Phase II trial of erlotinib during and after radiotherapy in children with newly diagnosed high-grade gliomas

Ibrahim Qaddoumi, Mehmet Kocak, Atmaram S. Pai Panandiker, Gregory Armstrong, Cynthia Wetmore, John R. Crawford, Tong Lin, James M. Boyett, Larry E. Kun, Frederick Boop, Thomas E. Merchant, David W. Ellison, Amar Gajjar, Alberto Broniscer

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Abstract

Background: Epidermal growth factor receptor is overexpressed in most pediatric high-grade gliomas (HGG). Since erlotinib had shown activity in adults with HGG, we conducted a phase II trial of erlotinib and local radiotherapy (RT) in children with newly diagnosed HGG. Methods: Following maximum surgical resection, patients between 3 and 21 years with non-metastatic HGG received local RT at 59.4 Gy (54 Gy for spinal tumors and those with ≥70% brain involvement). Erlotinib started on day 1 of RT (120 mg/m2 per day) and continued for 2 years unless there was tumor progression or intolerable toxicities. The 2-year progression-free survival (PFS) was estimated for patients with intracranial anaplastic astrocytoma (AA) and glioblastoma (GBM). Results: Median age at diagnosis for 41 patients with intracranial tumors (21 with GBM and 20 with AA) was 10.9 years (range, 3.3-19 years). The 2-year PFS for patients with AA and GBM was 15 ± 7 and 19 ± 8%, respectively. Only five patients remained alive without tumor progression. Twenty-six patients had at least one grade 3 or 4 toxicity irrespective of association with erlotinib; only four required dose modifications. The main toxicities were gastrointestinal (n = 11), dermatologic (n = 5), and metabolic (n = 4). One patient with gliomatosis cerebri who required prolonged corticosteroids died of septic shock associated with pancreatitis. Conclusion: Although therapy with erlotinib was mostly well-tolerated, it did not change the poor outcome of our patients. Our results showed that erlotinib is not a promising medication in the treatment of children with intracranial AA and GBM.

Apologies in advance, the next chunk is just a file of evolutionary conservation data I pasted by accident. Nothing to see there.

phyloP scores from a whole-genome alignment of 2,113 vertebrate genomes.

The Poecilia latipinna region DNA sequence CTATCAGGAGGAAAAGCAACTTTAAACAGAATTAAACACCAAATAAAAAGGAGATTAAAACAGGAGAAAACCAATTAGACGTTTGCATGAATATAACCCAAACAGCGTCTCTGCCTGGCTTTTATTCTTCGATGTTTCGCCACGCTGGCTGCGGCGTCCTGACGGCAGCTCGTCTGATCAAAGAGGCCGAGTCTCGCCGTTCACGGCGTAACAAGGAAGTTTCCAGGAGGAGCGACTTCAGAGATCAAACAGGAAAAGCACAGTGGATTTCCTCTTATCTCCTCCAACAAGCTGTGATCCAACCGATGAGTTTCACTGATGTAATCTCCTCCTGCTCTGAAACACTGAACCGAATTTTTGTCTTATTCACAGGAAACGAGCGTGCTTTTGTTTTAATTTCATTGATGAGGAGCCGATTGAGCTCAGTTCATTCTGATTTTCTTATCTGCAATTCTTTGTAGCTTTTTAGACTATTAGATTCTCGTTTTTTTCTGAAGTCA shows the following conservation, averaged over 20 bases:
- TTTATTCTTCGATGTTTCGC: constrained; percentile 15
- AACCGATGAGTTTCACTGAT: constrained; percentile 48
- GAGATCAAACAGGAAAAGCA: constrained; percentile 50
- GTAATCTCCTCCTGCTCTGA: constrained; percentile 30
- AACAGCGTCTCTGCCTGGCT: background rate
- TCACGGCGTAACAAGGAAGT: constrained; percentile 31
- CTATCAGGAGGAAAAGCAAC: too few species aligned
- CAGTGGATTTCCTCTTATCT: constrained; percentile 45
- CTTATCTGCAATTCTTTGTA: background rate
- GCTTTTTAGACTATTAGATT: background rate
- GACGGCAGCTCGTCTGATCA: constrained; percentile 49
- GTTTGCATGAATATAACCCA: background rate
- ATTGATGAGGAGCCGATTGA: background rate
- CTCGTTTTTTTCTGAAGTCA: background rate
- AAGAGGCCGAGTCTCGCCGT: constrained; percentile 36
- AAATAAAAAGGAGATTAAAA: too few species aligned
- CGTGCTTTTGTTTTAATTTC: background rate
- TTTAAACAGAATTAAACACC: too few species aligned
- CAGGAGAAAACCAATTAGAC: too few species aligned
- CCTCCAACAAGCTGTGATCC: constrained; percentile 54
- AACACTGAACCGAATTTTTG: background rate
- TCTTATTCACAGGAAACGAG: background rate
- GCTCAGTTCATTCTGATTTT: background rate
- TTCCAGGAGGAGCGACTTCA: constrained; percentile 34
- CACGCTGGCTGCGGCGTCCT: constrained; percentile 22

Original languageEnglish (US)
Article numberArticle 67
JournalFrontiers in Oncology
Volume4 APR
DOIs
StatePublished - Jan 1 2014

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Glioma
Astrocytoma
Radiotherapy
Glioblastoma
Disease-Free Survival
Neoplasms
Neuroepithelial Neoplasms
Erlotinib Hydrochloride
Septic Shock
Epidermal Growth Factor Receptor
Pancreatitis
Adrenal Cortex Hormones
Pediatrics
Brain
Therapeutics

All Science Journal Classification (ASJC) codes

  • Oncology
  • Cancer Research

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Phase II trial of erlotinib during and after radiotherapy in children with newly diagnosed high-grade gliomas. / Qaddoumi, Ibrahim; Kocak, Mehmet; Pai Panandiker, Atmaram S.; Armstrong, Gregory; Wetmore, Cynthia; Crawford, John R.; Lin, Tong; Boyett, James M.; Kun, Larry E.; Boop, Frederick; Merchant, Thomas E.; Ellison, David W.; Gajjar, Amar; Broniscer, Alberto.

In: Frontiers in Oncology, Vol. 4 APR, Article 67, 01.01.2014.

Research output: Contribution to journalArticle

Qaddoumi, I, Kocak, M, Pai Panandiker, AS, Armstrong, G, Wetmore, C, Crawford, JR, Lin, T, Boyett, JM, Kun, LE, Boop, F, Merchant, TE, Ellison, DW, Gajjar, A & Broniscer, A 2014, 'Phase II trial of erlotinib during and after radiotherapy in children with newly diagnosed high-grade gliomas', Frontiers in Oncology, vol. 4 APR, Article 67. https://doi.org/10.3389/fonc.2014.00067
Qaddoumi, Ibrahim ; Kocak, Mehmet ; Pai Panandiker, Atmaram S. ; Armstrong, Gregory ; Wetmore, Cynthia ; Crawford, John R. ; Lin, Tong ; Boyett, James M. ; Kun, Larry E. ; Boop, Frederick ; Merchant, Thomas E. ; Ellison, David W. ; Gajjar, Amar ; Broniscer, Alberto. / Phase II trial of erlotinib during and after radiotherapy in children with newly diagnosed high-grade gliomas. In: Frontiers in Oncology. 2014 ; Vol. 4 APR.